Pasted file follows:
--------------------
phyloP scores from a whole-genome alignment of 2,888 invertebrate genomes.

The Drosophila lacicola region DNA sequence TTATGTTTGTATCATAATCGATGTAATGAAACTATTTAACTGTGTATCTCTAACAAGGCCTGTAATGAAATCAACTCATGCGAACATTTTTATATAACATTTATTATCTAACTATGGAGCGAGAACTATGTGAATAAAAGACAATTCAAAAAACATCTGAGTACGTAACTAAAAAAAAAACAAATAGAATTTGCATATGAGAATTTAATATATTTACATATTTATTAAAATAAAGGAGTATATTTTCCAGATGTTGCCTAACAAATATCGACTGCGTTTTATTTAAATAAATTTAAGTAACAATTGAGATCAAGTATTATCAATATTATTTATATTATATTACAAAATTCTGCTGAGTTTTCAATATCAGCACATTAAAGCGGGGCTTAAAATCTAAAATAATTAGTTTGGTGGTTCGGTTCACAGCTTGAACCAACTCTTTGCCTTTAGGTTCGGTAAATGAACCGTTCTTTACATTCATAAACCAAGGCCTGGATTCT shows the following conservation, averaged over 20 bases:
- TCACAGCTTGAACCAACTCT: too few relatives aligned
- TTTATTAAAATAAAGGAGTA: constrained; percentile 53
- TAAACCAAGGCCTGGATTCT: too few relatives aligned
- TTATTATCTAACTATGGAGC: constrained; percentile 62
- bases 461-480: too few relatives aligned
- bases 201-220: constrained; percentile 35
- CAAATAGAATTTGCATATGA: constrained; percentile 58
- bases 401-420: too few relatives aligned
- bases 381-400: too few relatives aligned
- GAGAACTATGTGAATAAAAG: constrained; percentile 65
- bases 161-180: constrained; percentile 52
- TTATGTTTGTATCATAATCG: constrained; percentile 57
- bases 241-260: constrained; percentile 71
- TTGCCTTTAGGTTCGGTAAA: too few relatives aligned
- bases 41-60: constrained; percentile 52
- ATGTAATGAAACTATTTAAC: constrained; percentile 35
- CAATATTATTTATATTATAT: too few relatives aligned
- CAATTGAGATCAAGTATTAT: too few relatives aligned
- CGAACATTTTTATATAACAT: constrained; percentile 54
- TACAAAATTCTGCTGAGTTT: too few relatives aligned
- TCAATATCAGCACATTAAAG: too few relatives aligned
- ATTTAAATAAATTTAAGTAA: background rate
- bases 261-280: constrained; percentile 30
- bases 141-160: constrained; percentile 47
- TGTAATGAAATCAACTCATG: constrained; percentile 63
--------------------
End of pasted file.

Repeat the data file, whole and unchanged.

phyloP scores from a whole-genome alignment of 2,888 invertebrate genomes.

The Drosophila lacicola region DNA sequence TTATGTTTGTATCATAATCGATGTAATGAAACTATTTAACTGTGTATCTCTAACAAGGCCTGTAATGAAATCAACTCATGCGAACATTTTTATATAACATTTATTATCTAACTATGGAGCGAGAACTATGTGAATAAAAGACAATTCAAAAAACATCTGAGTACGTAACTAAAAAAAAAACAAATAGAATTTGCATATGAGAATTTAATATATTTACATATTTATTAAAATAAAGGAGTATATTTTCCAGATGTTGCCTAACAAATATCGACTGCGTTTTATTTAAATAAATTTAAGTAACAATTGAGATCAAGTATTATCAATATTATTTATATTATATTACAAAATTCTGCTGAGTTTTCAATATCAGCACATTAAAGCGGGGCTTAAAATCTAAAATAATTAGTTTGGTGGTTCGGTTCACAGCTTGAACCAACTCTTTGCCTTTAGGTTCGGTAAATGAACCGTTCTTTACATTCATAAACCAAGGCCTGGATTCT shows the following conservation, averaged over 20 bases:
- TCACAGCTTGAACCAACTCT: too few relatives aligned
- TTTATTAAAATAAAGGAGTA: constrained; percentile 53
- TAAACCAAGGCCTGGATTCT: too few relatives aligned
- TTATTATCTAACTATGGAGC: constrained; percentile 62
- bases 461-480: too few relatives aligned
- bases 201-220: constrained; percentile 35
- CAAATAGAATTTGCATATGA: constrained; percentile 58
- bases 401-420: too few relatives aligned
- bases 381-400: too few relatives aligned
- GAGAACTATGTGAATAAAAG: constrained; percentile 65
- bases 161-180: constrained; percentile 52
- TTATGTTTGTATCATAATCG: constrained; percentile 57
- bases 241-260: constrained; percentile 71
- TTGCCTTTAGGTTCGGTAAA: too few relatives aligned
- bases 41-60: constrained; percentile 52
- ATGTAATGAAACTATTTAAC: constrained; percentile 35
- CAATATTATTTATATTATAT: too few relatives aligned
- CAATTGAGATCAAGTATTAT: too few relatives aligned
- CGAACATTTTTATATAACAT: constrained; percentile 54
- TACAAAATTCTGCTGAGTTT: too few relatives aligned
- TCAATATCAGCACATTAAAG: too few relatives aligned
- ATTTAAATAAATTTAAGTAA: background rate
- bases 261-280: constrained; percentile 30
- bases 141-160: constrained; percentile 47
- TGTAATGAAATCAACTCATG: constrained; percentile 63